June 5, 2014
READ: Luke 18:18-27
He replied, “What is impossible for people is possible with God” (v.27).
When I was a kid, my mum and I would often go to the supermarket together. As she taught me how to compare prices to find the best deal, she would stroll up each aisle with a list of items in one hand and a calculator in the other. She knew how to make each penny count and how to find the best deal. Now, as my husband and I step out into the unknown as church planters, I face a palpable fear of the uncertainties—some of which are financial. No matter how tightly I hold the calculator, however, I can’t control the future.
The wealthy religious leader mentioned in Luke 18 had been serious in his pursuit of God’s law from a young age (v.21). Unlike the pharisaical people who troubled Jesus with manipulative questions and derisive comments (Luke 11:53-54), this man came to Jesus for answers. He even asked, “What should I do to inherit eternal life?”—a question that indicates a belief in something beyond this world.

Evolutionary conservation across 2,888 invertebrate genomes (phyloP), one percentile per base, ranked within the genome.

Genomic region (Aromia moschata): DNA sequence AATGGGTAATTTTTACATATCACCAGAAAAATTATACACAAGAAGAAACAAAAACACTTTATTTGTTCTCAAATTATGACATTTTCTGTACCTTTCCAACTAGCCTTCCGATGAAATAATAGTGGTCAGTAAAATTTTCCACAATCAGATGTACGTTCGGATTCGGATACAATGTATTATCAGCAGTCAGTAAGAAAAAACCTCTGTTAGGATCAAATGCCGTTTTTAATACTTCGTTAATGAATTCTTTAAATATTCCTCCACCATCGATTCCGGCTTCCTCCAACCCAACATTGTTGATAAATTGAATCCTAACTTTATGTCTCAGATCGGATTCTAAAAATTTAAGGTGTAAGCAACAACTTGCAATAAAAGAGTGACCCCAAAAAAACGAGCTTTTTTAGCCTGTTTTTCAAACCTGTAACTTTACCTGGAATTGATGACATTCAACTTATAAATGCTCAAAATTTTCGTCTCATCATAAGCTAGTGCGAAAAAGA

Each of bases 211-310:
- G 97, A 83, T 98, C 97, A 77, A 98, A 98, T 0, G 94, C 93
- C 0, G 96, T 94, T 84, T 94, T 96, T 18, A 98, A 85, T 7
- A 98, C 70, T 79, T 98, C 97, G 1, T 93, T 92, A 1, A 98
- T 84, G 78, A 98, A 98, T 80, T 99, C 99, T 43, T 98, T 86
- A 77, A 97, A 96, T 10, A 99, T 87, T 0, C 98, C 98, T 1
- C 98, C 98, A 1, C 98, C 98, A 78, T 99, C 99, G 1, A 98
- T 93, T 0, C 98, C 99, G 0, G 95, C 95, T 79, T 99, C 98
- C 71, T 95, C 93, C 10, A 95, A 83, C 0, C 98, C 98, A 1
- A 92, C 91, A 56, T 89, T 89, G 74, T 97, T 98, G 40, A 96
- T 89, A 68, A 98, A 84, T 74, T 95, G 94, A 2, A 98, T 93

Loving Jesus is an appealing idea to embrace. We treasure the sense of belonging, understand the benefits of fidelity and find it exciting to be part of a kingdom that moves in strength. But there’s a difference between wanting to love Jesus and actually following Him.
In the end, the young man left unsatisfied with Jesus’ answer to trust Him above all else. He couldn’t embrace both intimacy with Jesus and his dependence on material things (Matthew 6:24).
More than a warning about the dangers of wealth, the young man’s story highlights this truth: as we journey with Jesus, the best deal is dependency on God more than what we can hold in our hands (Luke 18:22-23). —Regina Franklin
John 1:1-18 ‹365-day plan
Read Matthew 6:19-21 and consider what Jesus says about the nature of true treasure.
Identify any areas where you’re depending on yourself or others more than on God for your provision (financial or otherwise). What does it look like for you to trust in God alone for all you need?